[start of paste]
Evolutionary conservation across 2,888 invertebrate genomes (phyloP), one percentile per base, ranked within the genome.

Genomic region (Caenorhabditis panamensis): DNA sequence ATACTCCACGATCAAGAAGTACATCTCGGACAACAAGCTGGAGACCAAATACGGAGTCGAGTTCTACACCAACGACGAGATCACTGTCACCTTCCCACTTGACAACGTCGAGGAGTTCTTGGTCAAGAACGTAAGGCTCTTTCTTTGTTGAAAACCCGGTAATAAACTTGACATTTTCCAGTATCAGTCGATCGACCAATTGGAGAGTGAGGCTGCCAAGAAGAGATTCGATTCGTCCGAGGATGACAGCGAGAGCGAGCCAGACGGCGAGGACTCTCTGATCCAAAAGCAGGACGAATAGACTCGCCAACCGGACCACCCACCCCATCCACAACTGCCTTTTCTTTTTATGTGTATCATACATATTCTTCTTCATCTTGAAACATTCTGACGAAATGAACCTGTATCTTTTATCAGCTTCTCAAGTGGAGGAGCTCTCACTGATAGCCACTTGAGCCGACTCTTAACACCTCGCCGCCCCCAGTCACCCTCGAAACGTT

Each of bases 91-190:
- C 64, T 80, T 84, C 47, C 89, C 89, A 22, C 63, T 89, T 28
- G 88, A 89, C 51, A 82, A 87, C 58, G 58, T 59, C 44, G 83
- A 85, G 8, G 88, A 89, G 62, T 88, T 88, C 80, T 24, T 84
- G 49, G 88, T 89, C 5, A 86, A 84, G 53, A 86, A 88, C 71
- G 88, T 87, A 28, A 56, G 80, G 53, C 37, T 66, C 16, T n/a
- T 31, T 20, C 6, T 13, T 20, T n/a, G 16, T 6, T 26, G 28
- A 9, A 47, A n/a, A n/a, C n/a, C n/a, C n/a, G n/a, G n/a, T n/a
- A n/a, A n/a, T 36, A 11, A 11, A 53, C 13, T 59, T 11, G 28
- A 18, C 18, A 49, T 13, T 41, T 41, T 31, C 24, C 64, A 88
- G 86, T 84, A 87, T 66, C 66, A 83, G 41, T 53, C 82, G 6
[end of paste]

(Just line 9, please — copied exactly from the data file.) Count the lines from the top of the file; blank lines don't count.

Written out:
- T 31, T 20, C 6, T 13, T 20, T n/a, G 16, T 6, T 26, G 28